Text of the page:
The new way of the pilgrim—non-believers included

While the contemporary interest in the practice of pilgrimage started later in England than in other parts of Europe, it is now attracting a growing number of people there, though with a variety of motivations going beyond the classical Christian model, reports Markus M. Haefliger in the Swiss daily Neue Zürcher Zeitung (March 29). When it comes to pilgrimages in Europe, Santiago de Compostela (Spain) has been an amazing success story. While in the 1980s there were apparently less than 500 pilgrims a year following in the footsteps of their medieval predecessors walking across Europe to the famous Spanish shrine, the number had reached more than 250,000 in 2017. At a more modest level, the renaissance of pilgrimage has now spread to England, where the British Pilgrimage Trust (BPT), formed in 2014, is reviving the practice on great routes, such as the “Old Way to Canterbury,” a 350-km journey from Southampton to Canterbury (18-day walk).

The goal of the BPT is to “advance British pilgrimage as a form of cultural heritage that promotes holistic wellbeing, for the public benefit.” As Haefliger remarks, these modern pilgrims “bring along their own beliefs with them.” Some are Christians of various denominations while others are “spiritually interested,” or may even be non-believers. Interest in historical sites or in the beauty of nature motivates some, while others see pilgrimage as a spiritual experience. The BPT actually wants “to help pilgrimage become an open spiritual activity without religious prescription.” It has designed an “Open To All” (OTA) symbol, which holy places are encouraged to use as a way of promising a “universal welcome into the holy place that bears it.”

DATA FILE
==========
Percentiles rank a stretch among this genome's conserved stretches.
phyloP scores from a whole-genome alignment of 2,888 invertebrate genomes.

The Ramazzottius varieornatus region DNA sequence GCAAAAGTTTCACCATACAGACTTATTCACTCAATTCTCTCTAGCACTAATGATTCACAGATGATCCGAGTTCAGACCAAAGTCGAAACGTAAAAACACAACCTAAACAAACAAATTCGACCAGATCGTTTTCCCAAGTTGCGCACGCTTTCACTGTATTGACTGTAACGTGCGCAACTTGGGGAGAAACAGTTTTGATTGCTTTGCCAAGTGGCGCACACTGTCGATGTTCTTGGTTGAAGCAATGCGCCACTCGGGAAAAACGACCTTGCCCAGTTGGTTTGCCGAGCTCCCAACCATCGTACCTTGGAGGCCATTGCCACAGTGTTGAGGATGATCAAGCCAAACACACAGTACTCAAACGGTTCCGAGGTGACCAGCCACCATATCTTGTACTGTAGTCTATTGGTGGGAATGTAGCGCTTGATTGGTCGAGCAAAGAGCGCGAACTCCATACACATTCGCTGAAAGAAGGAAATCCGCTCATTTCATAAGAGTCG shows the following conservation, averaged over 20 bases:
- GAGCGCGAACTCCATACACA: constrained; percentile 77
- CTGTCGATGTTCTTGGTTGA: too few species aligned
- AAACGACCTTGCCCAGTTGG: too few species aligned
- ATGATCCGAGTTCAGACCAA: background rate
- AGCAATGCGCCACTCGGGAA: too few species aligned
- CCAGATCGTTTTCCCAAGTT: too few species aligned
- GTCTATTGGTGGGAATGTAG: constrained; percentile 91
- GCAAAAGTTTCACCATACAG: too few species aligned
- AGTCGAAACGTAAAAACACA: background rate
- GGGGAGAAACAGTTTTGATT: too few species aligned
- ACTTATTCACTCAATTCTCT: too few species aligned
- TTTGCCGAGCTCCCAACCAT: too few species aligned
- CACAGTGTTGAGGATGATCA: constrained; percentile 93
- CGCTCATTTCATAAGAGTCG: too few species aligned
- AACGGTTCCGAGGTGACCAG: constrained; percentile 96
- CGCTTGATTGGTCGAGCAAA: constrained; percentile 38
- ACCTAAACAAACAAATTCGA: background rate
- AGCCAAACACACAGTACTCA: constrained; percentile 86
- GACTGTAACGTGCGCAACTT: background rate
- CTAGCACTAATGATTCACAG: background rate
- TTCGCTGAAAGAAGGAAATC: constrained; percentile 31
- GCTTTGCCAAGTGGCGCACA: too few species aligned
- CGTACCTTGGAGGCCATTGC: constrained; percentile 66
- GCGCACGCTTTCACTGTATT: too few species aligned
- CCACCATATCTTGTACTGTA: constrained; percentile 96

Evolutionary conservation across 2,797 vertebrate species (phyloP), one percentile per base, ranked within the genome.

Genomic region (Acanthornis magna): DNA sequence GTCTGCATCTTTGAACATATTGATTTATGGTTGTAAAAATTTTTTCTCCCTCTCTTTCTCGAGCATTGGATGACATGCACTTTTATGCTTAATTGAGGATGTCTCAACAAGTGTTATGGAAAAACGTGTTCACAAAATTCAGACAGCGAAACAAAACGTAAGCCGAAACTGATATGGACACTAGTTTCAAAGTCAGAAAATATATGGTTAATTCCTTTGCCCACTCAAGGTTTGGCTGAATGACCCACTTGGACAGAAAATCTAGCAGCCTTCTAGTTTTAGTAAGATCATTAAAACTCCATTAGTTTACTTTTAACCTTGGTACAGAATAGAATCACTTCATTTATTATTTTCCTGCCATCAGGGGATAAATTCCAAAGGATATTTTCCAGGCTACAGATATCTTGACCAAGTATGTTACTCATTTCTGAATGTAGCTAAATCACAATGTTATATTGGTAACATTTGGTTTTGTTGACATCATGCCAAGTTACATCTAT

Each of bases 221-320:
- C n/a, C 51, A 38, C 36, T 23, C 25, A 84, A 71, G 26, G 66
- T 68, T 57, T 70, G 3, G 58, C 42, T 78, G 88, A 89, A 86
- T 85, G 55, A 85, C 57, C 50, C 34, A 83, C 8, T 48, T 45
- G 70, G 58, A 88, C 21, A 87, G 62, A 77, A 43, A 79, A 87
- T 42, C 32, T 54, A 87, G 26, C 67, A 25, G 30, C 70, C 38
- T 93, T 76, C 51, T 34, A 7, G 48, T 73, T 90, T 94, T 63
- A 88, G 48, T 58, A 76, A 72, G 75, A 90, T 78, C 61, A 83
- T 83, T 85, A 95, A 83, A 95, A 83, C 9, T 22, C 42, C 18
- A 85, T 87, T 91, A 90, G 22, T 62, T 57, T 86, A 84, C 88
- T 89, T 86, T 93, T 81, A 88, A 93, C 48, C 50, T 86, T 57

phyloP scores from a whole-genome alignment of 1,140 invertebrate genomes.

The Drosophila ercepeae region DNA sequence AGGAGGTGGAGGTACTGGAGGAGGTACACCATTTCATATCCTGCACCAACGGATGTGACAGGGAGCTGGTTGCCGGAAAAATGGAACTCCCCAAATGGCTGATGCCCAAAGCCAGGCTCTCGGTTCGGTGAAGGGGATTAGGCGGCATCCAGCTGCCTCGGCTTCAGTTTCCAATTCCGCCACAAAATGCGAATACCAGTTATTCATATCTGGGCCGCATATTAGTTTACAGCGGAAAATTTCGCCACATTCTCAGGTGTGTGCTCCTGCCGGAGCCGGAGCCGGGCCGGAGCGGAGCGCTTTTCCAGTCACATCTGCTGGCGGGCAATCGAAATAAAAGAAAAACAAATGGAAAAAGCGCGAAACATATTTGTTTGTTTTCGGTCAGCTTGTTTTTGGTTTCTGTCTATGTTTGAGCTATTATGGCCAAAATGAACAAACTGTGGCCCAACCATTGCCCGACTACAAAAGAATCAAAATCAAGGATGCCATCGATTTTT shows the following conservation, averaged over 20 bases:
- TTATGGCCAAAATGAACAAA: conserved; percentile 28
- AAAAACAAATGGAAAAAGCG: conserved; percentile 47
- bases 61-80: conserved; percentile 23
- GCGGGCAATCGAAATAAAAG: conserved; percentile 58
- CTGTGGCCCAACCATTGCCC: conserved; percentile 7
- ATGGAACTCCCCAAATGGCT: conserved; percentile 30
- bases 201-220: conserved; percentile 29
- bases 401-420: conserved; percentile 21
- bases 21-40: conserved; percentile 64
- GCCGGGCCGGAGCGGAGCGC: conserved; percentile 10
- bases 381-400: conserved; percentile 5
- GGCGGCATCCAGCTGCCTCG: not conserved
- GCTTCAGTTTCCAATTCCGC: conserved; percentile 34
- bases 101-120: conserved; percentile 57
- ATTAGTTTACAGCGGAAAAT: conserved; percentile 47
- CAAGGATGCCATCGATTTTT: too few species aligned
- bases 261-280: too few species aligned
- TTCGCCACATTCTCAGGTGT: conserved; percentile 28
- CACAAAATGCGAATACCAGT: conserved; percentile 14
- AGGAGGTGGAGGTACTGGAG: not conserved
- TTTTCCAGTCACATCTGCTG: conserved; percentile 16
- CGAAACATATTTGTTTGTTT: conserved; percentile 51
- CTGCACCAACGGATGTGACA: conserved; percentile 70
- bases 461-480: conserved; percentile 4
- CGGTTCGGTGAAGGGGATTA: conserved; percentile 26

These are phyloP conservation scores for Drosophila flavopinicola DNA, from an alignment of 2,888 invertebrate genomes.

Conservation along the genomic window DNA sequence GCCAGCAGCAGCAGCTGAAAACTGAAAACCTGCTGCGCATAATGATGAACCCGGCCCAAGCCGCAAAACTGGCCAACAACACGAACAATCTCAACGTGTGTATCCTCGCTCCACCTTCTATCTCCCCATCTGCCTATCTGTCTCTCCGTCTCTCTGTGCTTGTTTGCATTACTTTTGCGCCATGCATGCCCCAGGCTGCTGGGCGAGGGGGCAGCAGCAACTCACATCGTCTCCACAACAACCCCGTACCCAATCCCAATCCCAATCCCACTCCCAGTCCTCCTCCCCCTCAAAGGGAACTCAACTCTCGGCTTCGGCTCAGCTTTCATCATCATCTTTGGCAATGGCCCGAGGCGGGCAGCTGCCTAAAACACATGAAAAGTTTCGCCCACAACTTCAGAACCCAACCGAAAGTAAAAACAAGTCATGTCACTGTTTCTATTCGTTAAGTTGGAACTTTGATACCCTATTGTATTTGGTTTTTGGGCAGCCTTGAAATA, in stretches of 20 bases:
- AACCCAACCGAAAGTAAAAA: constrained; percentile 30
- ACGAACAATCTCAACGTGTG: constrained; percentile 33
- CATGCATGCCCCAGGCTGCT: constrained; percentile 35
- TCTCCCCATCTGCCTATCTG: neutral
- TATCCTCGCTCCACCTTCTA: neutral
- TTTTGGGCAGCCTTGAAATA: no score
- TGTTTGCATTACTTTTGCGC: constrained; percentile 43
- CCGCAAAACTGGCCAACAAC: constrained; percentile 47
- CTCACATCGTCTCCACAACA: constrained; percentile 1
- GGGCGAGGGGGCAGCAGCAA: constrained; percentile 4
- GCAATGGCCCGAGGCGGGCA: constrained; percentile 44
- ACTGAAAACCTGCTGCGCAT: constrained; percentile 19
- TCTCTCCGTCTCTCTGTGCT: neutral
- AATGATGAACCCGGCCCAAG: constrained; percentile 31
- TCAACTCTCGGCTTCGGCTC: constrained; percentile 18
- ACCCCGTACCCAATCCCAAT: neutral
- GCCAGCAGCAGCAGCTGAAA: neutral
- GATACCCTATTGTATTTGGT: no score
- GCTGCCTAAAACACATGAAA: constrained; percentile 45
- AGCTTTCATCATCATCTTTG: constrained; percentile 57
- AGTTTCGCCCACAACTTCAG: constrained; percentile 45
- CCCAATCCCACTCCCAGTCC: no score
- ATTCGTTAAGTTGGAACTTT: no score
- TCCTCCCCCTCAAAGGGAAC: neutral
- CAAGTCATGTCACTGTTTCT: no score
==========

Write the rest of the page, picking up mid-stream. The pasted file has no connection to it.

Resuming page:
(British Pilgrimage Trust,